October 1, 2014
It’s not often that someone turns over a new leaf at age 100.
But in a change that would have seemed unimaginable just a few years ago, that’s what the Cook County Forest Preserve District is doing.
On Friday, Cook County Board President Toni Preckwinkle officially accepted the Next Century Conservation Plan, which lays out a vision of what the district can accomplish in the next 100 years.
Is this a big change? Yes. Do you remember the last time the district made any sweeping plans, other than hiring the next patronage worker? We don’t, either.
But a plan is needed. The forest preserves are dotted with crumbling relics of bridges, shelters and lookouts that a lack of repair has turned into little more than piles of weed-covered rocks. Invasive species such as buckthorn run rampant in the groves. Only 3,000 of the preserves’ 69,000 acres are considered to be in good ecological health, meaning they are populated by native plants and have good soil conditions.
The plan calls for restoring native landscapes, making the preserves more inviting, adding 21,000 more acres of open space, expanding the economic benefits and sustaining conservation and accountability. It calls for finding ways of improving transportation to natural areas so more people can use them, which would particularly benefit people living in the city. In short, it’s all about reclaiming the legacy of protecting land in a natural state.
It’s exactly what the forest preserves have needed for years.
That said, though, the district should not be in such a rush that it too quickly looks for additional tax revenues. The conservancy group Openlands, which helped develop the plan, estimated it would require $40 million a year in new revenue to implement the full plan.
But leaving out the costs for Brookfield Zoo and the Chicago Botanic Garden, the district’s budget is only $70 million a year. Boosting that by another $40 million through property taxes isn’t realistic. The district should continue to pursue land donations, partnerships with groups such as Openlands and other tactics to meet its goals. It also could stretch out its timeline for completing the first round of specific goals in the plan, which are now expected to be put in place over 25 years.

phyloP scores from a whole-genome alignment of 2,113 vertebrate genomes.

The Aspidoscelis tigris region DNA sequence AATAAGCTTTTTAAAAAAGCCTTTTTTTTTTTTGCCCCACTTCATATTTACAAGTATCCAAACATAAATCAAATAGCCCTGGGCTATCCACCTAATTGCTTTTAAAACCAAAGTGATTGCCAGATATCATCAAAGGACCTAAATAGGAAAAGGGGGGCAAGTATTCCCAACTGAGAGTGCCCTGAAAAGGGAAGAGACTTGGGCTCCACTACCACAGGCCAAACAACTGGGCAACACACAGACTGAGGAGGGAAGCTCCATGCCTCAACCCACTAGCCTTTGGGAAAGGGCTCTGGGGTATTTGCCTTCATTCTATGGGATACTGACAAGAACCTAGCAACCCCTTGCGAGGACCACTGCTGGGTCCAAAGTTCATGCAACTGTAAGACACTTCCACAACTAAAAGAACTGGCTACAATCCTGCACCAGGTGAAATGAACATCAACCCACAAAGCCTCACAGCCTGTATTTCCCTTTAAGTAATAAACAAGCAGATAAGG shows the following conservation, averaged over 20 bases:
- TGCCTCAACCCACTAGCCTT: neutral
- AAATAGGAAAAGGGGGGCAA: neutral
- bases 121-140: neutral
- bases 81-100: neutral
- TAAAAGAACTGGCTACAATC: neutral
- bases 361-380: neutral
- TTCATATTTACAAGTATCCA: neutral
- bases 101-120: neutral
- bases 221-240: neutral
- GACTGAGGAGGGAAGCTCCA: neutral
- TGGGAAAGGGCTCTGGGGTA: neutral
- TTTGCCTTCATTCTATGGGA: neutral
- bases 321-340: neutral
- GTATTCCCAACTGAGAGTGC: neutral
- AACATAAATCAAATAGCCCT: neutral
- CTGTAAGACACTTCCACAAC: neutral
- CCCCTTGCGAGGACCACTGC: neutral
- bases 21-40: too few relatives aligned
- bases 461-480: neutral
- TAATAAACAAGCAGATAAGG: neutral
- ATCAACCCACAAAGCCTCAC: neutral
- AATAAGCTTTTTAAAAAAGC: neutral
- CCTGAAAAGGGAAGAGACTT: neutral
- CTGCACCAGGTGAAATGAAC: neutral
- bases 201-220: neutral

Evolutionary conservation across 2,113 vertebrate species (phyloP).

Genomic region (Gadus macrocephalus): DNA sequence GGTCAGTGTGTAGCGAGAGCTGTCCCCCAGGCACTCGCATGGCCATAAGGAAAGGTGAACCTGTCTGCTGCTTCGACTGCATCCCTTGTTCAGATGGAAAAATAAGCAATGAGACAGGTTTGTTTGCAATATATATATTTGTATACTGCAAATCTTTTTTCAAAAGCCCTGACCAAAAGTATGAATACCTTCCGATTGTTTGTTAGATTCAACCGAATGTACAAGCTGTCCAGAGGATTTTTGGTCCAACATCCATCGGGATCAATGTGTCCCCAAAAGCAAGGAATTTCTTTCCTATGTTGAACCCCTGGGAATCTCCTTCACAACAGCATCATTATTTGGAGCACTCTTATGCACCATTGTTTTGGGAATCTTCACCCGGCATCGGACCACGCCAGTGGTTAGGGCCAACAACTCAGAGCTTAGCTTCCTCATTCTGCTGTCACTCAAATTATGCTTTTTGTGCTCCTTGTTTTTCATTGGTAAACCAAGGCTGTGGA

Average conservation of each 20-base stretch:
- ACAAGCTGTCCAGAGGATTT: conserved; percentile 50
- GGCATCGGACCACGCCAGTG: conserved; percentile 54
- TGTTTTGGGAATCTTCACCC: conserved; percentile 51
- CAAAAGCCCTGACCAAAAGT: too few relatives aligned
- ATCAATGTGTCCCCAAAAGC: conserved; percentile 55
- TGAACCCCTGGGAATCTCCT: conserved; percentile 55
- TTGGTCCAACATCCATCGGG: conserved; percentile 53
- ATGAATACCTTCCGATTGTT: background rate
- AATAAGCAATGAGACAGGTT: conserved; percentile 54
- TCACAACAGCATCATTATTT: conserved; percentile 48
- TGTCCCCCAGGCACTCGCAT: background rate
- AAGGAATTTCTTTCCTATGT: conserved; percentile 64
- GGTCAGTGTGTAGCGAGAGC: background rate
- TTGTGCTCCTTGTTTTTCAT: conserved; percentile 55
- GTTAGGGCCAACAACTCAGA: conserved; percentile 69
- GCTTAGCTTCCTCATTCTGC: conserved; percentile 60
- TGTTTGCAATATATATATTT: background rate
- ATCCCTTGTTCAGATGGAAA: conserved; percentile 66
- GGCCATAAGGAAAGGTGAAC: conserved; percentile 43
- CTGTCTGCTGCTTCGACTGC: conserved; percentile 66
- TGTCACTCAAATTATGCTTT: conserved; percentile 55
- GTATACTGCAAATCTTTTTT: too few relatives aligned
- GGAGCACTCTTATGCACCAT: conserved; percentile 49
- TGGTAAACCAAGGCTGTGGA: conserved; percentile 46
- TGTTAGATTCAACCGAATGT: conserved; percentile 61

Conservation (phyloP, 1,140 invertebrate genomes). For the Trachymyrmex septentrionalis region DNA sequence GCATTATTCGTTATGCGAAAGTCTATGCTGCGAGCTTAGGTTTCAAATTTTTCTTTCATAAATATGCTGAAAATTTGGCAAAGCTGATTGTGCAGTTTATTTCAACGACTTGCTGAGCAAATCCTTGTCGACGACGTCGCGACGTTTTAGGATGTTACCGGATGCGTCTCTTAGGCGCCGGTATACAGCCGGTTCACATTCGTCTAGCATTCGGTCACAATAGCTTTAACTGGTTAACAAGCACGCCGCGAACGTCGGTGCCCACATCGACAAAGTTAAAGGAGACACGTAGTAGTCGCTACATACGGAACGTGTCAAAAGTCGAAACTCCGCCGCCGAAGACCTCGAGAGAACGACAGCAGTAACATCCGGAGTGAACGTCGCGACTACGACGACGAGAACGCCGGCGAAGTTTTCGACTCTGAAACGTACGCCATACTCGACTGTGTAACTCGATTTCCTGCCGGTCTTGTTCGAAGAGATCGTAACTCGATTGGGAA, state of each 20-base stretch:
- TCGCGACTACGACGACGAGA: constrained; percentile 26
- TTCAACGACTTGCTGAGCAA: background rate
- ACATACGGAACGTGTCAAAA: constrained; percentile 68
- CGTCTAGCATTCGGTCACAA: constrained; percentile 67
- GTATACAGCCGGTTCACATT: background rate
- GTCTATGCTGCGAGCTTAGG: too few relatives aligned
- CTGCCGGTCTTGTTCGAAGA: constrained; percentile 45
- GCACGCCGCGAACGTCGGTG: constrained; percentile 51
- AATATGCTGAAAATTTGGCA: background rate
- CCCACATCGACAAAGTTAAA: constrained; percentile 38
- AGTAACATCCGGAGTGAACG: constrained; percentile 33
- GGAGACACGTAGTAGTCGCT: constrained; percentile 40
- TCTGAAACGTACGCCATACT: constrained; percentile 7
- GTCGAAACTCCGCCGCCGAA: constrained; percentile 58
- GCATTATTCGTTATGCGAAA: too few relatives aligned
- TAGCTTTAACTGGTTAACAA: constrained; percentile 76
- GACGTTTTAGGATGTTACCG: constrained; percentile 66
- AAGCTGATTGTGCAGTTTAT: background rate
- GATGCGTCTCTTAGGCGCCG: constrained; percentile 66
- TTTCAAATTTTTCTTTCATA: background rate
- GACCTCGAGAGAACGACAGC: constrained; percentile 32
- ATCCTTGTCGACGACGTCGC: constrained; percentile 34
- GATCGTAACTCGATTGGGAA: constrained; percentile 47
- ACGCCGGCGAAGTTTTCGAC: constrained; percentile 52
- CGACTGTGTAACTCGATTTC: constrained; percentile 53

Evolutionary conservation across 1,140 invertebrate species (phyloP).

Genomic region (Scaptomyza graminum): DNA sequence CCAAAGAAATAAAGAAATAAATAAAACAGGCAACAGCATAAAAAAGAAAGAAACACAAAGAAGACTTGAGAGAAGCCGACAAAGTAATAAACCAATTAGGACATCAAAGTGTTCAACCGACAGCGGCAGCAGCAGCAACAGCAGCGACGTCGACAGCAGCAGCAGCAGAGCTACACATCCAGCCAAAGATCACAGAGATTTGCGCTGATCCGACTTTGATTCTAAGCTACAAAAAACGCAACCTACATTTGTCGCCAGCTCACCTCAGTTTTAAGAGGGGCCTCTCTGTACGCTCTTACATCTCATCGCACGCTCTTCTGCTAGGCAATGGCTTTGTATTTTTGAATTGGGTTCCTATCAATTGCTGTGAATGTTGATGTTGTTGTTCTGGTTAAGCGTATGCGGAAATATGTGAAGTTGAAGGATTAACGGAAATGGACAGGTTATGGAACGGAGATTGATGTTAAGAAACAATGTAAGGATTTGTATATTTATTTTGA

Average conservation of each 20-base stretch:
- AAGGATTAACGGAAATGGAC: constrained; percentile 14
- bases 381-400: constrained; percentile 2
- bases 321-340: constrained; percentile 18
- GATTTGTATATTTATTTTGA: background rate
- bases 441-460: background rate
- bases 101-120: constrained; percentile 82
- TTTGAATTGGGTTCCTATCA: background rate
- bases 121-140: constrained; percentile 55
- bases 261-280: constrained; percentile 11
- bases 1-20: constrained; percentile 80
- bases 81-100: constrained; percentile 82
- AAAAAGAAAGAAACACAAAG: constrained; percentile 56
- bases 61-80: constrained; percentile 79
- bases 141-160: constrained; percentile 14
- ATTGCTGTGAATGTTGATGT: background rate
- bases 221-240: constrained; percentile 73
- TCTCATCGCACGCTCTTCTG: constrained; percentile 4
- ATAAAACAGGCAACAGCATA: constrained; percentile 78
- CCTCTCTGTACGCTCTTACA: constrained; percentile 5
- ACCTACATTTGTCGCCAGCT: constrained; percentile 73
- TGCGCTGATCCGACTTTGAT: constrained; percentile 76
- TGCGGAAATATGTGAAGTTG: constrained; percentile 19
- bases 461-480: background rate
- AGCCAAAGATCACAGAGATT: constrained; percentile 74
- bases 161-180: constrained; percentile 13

A missing piece of the plan is one that’s necessary to maintain the district’s new momentum: a separate forest preserve board, not just a separate policy board as is now envisioned. Right now, the forest preserve board is same as the Cook County Board — the same commissioners wearing different hats. But Cook County’s government is far bigger than the forest preserve, and some of the commissioners tend to forget about the smaller agency. For example, only three of the 17 commissioners were on hand Friday when the new plan was officially rolled out. They were outnumbered by enthusiastic representatives of forest preserve districts in neighboring counties.
Although the people who created the forest preserve district a century ago had remarkable vision, those running it in the intervening decades did not. In recent decades, the bureaucracy was so bungled that a surprising percentage of employees didn’t even know who their supervisors were. Workers kept their heads down and avoided doing too much. Supervisors thought nothing of hiring a clerk who couldn’t type, a trail maintenance worker who wouldn’t use a chain saw or a police officer who refused to venture where there was trouble. But big steps forward have been made, and last year the district was even ruled to be in substantial compliance with the anti-patronage Shakman decree.
The district needs to maintain this positive momentum, and its new plan holds out hope it will do so.